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August 07, 2011

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Roddy MacLeod

Amongst my non-information professional friends, aged from 40 onwards, there is a real hesitation to make use of the cloud. I think this will only change slowly.

Keys, etc. I was SO glad that my most recent car (VW campervan) doesn't have electronic windows. That means I'll always be able to open them, because they won't stop working at some time in the future. I would have the same feeling WRT car keys. Even the lads on Top Gear can't get some cars to start. Keys will be around for some time yet.

Most people's eyes go with time. In 20 year's time, half the 60+ people won't be able to do lots of things because their phone screens will be too small for them to work. I have sympathy for folk who struggle with three pairs of specs, because I'm one of them. For those/us folk, alternatives will survive.

WRT the age thing, simple devices, rather than devices with more and more bells and whistles, will alsoo thrive for some people. See http://roddymacleod.wordpress.com/2011/07/28/saga-of-the-phones/

Hazel Edmunds

"On the way out" depends on whether we're talking about generalities or me personally. In general I agree with your comments.
For me personally I'll be keeping my basic phone and a separate camera;
only just graduated to iPod (grand-daughter's old one) so no way I'm relinquishing that;
I don't have an eReader and don't see myself getting one any time soon;
USB is essential for watching films while I'm travelling on the train (I refuse to pay the train company's exorbitant price for wi-fi) and for backing up my "must never ever lose this" stuff;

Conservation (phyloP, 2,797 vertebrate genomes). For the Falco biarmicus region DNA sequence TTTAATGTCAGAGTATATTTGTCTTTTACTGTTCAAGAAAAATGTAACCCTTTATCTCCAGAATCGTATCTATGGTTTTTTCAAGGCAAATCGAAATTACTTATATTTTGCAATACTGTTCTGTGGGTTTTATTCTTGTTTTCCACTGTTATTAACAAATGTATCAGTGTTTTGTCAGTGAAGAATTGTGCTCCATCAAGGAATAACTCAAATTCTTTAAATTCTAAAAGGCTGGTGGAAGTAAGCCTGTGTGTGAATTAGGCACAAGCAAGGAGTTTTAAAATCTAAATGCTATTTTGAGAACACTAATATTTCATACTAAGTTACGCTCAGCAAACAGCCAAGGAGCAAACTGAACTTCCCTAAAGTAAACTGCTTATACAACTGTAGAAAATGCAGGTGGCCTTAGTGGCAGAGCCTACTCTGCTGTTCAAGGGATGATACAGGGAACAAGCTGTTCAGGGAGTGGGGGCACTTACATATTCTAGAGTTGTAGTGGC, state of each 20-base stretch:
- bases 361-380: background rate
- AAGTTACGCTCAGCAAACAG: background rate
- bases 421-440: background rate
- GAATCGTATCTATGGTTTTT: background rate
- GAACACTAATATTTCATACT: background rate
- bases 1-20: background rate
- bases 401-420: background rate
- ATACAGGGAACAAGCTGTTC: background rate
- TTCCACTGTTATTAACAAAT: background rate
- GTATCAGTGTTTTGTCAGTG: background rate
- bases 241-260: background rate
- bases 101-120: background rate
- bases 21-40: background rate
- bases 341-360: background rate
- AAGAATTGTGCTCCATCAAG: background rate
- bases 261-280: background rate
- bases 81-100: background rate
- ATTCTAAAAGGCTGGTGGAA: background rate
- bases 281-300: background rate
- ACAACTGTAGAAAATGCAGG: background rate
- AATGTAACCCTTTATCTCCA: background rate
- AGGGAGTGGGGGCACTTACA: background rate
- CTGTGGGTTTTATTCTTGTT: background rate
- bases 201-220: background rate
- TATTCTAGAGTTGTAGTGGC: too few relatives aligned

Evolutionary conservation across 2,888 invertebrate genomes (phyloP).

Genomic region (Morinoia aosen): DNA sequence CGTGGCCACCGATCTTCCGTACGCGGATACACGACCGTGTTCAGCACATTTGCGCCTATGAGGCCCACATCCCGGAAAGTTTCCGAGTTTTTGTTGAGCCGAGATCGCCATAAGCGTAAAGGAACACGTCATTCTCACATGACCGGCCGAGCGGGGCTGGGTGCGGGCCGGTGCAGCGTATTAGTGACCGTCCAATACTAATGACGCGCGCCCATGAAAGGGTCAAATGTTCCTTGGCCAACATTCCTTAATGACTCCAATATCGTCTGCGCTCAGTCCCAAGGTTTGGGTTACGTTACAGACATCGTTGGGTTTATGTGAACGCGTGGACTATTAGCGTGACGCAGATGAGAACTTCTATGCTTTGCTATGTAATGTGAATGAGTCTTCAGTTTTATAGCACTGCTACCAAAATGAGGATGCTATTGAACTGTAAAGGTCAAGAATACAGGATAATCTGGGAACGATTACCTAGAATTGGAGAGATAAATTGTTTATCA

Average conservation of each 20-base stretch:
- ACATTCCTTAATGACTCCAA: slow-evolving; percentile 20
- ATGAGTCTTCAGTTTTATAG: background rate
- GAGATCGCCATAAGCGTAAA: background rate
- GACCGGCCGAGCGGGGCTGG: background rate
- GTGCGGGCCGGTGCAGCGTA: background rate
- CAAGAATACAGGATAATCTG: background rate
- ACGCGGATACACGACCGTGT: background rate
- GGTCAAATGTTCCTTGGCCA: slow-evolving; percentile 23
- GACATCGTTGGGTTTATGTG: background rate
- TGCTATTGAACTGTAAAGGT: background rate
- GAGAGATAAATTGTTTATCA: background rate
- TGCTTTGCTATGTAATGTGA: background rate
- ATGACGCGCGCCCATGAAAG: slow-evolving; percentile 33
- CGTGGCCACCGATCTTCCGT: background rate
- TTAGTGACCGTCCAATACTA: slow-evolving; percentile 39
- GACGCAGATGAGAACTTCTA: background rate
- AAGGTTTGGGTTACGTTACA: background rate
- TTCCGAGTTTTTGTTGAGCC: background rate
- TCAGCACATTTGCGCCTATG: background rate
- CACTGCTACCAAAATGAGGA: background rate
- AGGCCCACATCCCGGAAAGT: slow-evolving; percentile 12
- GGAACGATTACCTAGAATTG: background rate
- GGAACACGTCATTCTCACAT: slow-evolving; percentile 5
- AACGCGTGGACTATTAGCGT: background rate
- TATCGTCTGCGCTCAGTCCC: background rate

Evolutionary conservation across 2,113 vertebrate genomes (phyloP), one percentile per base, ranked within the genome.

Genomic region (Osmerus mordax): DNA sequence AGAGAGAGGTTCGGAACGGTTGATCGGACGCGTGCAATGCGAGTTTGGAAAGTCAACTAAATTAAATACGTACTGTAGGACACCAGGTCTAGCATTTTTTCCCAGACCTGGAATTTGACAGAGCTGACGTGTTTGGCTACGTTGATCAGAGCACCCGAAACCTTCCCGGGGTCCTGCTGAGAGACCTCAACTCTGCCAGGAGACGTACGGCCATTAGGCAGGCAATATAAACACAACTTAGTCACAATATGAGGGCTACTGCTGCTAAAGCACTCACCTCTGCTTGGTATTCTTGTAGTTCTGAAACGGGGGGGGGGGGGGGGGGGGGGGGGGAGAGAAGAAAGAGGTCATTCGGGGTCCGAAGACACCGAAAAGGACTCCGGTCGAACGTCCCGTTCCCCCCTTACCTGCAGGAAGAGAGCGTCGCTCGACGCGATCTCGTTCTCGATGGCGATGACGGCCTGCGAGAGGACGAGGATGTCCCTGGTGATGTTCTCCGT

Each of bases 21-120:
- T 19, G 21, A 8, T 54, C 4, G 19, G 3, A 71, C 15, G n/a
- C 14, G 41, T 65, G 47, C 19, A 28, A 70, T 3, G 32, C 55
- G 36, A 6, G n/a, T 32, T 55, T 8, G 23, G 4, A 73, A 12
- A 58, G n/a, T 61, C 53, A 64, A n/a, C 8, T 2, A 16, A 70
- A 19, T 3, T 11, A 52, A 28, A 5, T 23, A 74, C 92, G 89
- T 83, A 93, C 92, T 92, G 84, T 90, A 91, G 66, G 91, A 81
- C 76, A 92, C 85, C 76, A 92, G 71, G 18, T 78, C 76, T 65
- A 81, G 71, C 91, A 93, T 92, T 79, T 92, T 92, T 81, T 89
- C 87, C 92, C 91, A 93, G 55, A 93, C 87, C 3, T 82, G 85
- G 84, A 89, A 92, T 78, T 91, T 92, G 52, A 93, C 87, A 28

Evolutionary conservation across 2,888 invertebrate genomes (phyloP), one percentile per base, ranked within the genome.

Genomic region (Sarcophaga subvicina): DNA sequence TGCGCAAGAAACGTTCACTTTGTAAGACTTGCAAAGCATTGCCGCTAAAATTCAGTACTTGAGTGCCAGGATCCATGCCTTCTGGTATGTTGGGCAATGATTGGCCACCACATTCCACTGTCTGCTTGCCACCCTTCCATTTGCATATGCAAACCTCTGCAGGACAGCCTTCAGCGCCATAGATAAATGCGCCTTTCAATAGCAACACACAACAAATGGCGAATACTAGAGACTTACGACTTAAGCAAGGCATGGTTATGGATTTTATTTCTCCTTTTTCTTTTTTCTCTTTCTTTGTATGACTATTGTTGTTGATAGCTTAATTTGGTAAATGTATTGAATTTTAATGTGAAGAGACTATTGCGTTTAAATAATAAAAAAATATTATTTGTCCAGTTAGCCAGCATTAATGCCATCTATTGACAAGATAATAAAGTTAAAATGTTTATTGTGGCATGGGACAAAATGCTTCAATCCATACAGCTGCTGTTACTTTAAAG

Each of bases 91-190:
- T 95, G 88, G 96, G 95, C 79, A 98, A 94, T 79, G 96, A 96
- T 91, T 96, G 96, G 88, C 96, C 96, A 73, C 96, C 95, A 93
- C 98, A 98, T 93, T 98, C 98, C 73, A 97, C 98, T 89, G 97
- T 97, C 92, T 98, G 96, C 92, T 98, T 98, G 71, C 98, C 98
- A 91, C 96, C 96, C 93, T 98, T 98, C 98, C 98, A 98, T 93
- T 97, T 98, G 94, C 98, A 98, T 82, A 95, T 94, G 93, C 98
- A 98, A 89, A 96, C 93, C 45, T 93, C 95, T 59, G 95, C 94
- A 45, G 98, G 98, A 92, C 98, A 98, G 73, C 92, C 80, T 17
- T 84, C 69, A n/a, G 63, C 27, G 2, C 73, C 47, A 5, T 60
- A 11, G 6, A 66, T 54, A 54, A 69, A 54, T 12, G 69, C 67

keyboard is (for an ex-copy typist) an absolute must; and
cables are greener than rechargeable batteries.

Arthur Weiss

Laptops - to be replaced by tablets. (With desktops remaining).
Written exams - to be replaced by electronic tests where the test changes for brighter pupils (e.g. get 10 questions right - and the next 10 are harder, and so on - to really stretch bright pupils but give less bright confidence too).
Light bulbs you change - will move to LEDs. (Will take many years though).
Physical shops - most will slowly die, replaced by sophisticated online shopping.

As for the list in the Telegraph....

Blackberry. Agree
Cameras. Will split between high quality (HD, 3D cameras) and camera phones. So DSLRs - Yes. Compacts will disappear.
MP3 Players. Agree
eReaders. No way will mobiles take their place. Too small. However there may be a middle-way. What about scrollable e-paper - where you can enlarge your mobile screen by pulling up a collapsable screen. Technology exists - but too expensive.
DVDs, etc. Remind me - what were these. USB Sticks i.e. flash memory - will take longer as they may still be needed for cameras, etc. (Won't always be connectable as no wifi in the wilderness).
Keyboards. Evenutally - but not for a while
Cables. Sooner the better.
Newspapers. No question. Also magazines, books and (dare I say it) traditional libraries (but not librarians - see Seth Godin's article. http://sethgodin.typepad.com/seths_blog/2011/05/the-future-of-the-library.html)
Television. Agree - within 10 years.
Landlines - Will go sooner rather than later. Have already gone for most Millennials (and the latter half of Generation X)
Fax machines. I still have and use one - but not often and they are going.
Keys. Yes - I know buildings where entry is with a combination lock and not a key. Much better.

Debby Raven

I still use fax machine to receive corrections to magazine pages from a proof reader (who lives other end of country). Can't think of a more user friendly way to receive a 'pic' (marks on a page) of something I need as an actual piece of paper.

Laura Steel (@PalelyLaura)

I won't be getting rid of my mp3 player until they make smartphones with much longer battery life. My mp3 player lasts about a week with regular use; my phone only lasts about a day and I'd rather save it for making calls and texts/accessing the web on the go.

I don't know if the cloud will completely take off until fast web access is free and guaranteed everywhere you go. As Hazel says above, train companies charge lots of money for wifi and they're not the only ones.

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